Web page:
What is common law, and what is its origin?
Judge-made law that originated in England from decisions shaped according to prevailing custom. Decisions were applied to similar situations and gradually became common to the nation.
What does the term "stare decisis" mean?
To stand on decided cases; the judicial policy of following precedents established by past decisions
What are statues?
Laws enacted by legislatures such as criminal codes, commercial laws, and laws covering a variety of other matters.
How many court systems are there in the U.S. today?
Federal courts only have jurisdiction in what two types of cases?
Cases that involve:
1. Federal question
2. Diversity of citizenship
What the the 3 tiers of the federal court system?
1. U.S. district courts and various specialized courts of limited jurisdiction
2. Intermediate U.S. courts of appeals
3. The United States Supreme Court
What types of courts are district courts and what type of jurisdiction do they have?
Trial Courts - Courts in which trials are held and testimony is taken. General Jurisdiction - meaning they can hear cases involving a broad array of issues.
How do proceedings in appellate courts differ from those of trial courts?
The appellate court does not conduct another trial when it reviews a case decided in a district court. they do a panel of 3 or more judges
When did the Supreme Court come into existence, and how many judges did it originally have?
1789- 5 justices
What is the FISA Court and how do they differ from regular courts?
Foreign Intelligence Surveillance Act - established to heat requests for warrants for the surveillance of suspected spies. recent amendments changed the wording to "a significant purpose" meaning that warrants may not be requested to obtain evidence that can be used in criminal trials. also not has the authority to approve physical as well as electronic searches without warrant.
What is amicus Curiae Brief?
A brief filed by a third party who is not directly involved in the litigation but who has an interest in the outcome of a case. "Friend of the court."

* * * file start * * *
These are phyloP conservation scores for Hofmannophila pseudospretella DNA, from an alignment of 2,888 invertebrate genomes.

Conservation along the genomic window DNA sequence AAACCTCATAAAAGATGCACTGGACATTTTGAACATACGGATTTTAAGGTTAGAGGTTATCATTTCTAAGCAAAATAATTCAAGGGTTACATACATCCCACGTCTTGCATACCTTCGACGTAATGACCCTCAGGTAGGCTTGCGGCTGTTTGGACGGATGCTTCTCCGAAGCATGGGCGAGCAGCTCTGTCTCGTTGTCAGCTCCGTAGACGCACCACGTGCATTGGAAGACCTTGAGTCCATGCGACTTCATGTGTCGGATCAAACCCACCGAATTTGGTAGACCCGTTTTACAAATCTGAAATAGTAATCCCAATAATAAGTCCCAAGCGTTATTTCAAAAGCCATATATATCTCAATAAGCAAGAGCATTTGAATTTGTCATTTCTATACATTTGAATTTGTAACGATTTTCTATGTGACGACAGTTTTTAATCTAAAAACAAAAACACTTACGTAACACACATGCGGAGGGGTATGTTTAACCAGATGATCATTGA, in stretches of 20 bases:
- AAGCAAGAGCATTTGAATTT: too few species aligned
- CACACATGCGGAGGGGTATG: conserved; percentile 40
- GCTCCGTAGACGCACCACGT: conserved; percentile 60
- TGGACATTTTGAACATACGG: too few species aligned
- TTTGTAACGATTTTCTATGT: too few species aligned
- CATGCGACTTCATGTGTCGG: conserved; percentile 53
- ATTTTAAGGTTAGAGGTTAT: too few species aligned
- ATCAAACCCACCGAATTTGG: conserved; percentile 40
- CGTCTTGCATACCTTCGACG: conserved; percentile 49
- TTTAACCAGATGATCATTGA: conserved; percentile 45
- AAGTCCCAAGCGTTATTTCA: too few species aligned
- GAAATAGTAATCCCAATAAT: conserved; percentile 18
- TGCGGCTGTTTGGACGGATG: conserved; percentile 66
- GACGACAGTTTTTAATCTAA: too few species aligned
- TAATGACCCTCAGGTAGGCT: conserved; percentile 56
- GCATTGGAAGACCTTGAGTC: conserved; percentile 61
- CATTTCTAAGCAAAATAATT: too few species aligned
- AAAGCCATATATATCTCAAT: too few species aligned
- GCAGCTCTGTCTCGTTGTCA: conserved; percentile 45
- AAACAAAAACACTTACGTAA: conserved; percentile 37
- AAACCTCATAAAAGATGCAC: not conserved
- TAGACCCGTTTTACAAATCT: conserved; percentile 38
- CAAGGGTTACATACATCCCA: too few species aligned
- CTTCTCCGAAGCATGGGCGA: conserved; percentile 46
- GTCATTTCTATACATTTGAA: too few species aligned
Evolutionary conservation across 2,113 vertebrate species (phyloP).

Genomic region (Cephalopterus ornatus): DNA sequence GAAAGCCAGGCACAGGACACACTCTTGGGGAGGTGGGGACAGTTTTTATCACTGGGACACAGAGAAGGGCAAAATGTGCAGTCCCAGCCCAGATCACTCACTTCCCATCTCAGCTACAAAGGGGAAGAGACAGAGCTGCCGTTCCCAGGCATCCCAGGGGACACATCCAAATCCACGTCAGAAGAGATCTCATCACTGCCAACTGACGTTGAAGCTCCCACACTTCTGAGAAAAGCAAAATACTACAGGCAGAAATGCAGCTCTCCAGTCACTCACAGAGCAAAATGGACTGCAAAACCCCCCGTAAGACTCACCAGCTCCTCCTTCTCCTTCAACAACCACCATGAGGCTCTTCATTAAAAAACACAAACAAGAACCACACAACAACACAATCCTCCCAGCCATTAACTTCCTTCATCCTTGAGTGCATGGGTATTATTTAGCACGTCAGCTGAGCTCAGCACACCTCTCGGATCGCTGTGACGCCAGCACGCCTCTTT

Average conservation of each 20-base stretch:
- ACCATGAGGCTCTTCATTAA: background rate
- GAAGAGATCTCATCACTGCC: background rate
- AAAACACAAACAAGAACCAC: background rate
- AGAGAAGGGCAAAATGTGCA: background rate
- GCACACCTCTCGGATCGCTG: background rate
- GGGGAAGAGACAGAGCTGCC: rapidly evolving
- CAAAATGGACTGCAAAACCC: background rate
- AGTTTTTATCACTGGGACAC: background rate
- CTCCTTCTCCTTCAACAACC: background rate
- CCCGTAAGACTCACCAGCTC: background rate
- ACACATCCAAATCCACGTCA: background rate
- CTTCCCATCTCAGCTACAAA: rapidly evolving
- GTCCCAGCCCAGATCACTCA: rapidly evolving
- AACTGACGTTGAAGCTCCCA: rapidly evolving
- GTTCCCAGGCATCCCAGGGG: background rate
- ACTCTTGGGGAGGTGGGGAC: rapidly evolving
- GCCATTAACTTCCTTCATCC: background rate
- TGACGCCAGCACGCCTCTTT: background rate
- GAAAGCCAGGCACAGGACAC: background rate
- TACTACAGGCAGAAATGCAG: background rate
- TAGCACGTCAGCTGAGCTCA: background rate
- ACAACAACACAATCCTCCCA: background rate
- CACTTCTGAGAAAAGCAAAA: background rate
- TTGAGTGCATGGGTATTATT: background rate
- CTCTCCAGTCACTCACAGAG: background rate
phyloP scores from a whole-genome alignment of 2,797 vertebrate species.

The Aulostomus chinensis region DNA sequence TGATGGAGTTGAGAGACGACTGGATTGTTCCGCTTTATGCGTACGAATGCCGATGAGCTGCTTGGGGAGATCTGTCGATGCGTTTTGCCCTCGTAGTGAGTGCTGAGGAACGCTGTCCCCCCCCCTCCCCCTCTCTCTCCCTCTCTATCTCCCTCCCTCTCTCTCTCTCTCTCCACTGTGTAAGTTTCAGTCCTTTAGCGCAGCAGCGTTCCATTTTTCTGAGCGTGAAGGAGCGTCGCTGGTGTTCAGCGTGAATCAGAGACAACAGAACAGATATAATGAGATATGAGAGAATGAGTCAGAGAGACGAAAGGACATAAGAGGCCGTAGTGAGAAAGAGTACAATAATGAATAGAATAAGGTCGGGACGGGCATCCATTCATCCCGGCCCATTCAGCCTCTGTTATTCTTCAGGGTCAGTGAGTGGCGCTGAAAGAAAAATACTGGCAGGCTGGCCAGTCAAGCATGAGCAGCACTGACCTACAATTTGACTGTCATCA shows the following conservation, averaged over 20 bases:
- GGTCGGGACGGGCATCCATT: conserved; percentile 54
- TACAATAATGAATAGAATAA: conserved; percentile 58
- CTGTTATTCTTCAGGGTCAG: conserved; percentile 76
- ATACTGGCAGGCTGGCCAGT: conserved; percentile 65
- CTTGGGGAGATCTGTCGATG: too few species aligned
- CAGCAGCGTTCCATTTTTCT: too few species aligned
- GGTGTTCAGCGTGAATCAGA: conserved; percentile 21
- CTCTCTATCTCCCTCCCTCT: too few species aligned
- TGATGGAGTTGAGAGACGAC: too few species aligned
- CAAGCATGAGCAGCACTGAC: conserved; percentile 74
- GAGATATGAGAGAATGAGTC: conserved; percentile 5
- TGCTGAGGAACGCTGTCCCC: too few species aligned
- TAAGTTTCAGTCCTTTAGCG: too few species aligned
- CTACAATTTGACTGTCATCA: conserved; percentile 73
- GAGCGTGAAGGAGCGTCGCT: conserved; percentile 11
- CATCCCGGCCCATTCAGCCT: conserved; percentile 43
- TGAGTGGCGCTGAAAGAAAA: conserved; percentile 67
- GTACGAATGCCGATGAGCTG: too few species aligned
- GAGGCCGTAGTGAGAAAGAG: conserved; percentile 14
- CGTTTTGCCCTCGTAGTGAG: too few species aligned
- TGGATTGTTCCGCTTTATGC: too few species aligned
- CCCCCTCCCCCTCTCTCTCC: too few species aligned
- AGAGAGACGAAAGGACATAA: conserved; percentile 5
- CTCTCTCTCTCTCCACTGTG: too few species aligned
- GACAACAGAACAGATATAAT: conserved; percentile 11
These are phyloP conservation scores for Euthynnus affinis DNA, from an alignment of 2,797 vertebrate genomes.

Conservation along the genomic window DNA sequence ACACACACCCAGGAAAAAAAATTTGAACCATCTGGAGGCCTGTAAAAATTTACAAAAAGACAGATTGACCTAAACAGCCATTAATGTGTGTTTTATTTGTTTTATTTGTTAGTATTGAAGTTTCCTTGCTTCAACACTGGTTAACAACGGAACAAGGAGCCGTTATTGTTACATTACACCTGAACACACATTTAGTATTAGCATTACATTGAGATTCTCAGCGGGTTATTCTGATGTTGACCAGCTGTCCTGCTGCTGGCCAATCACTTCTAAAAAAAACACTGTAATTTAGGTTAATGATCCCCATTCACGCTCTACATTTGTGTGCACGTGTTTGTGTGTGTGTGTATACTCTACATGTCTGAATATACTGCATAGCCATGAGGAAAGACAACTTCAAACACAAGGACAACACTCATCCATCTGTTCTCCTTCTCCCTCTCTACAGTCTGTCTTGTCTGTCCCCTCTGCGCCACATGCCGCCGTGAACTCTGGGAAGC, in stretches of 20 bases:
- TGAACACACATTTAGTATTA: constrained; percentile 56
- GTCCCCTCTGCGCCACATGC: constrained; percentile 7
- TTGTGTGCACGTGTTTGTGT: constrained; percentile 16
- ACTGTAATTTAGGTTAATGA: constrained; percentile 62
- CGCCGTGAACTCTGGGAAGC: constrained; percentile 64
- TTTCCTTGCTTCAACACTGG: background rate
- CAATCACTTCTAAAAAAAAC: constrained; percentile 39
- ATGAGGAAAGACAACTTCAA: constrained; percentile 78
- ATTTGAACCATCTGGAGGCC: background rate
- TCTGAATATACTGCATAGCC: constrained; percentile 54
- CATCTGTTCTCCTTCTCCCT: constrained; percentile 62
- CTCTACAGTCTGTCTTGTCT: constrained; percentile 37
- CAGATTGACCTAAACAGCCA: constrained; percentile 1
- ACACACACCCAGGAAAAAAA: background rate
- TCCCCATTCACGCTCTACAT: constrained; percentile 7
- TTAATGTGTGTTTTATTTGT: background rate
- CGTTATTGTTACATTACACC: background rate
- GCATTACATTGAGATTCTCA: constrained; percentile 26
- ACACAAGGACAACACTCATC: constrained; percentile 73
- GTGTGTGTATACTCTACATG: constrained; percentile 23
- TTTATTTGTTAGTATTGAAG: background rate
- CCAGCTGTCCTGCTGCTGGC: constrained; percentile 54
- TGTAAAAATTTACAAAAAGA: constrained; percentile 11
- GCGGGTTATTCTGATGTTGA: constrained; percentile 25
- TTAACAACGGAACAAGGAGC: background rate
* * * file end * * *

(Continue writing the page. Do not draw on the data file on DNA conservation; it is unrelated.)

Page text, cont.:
What is a class-action lawsuit?
A lawsuit filed by an individual seeking damages for "all persons similarly situated"
How are cases picked as far as which ones are reviewed?
- whether a legal question has been decided differently by various lower courts and needs resolution by the highest court
- whether a lower court's decision conflicts with an existing Supreme Court ruling
- whether the issue could have significance beyond the parties to the dispute
What is the solicitor general?
A high-ranking presidential appointee within the Justice Department represents the national gov. before the Supreme Court and promotes presidential policies in the federal court. Decides what cases the gov. should ask the Supreme Court to review and what position the gov. should take in cases before the court.
What is a writ of certiorari?
An order issued by a higher court to a lower court to send up the record of a case for review. The court will not issue a writ unless at least 4 justices.
What happens if a case is remanded?
It is sent back to the courts that originally heard it.
court opinion or determination on which all judges agree
court opinion reflecting views of majority of judges
separate opinion prepared by judge who supports decision of majority but wants to clarify a point.
separate opinion where judge disagrees with conclusion and expands on their views.
What power of the Supreme Court is their most important because it lets them check the power of the other two branches?
using powers to check the activities of gov. bodies when those bodies exceed their authority.
Defer decisions made by elected reps of people in the legislative and executive branches.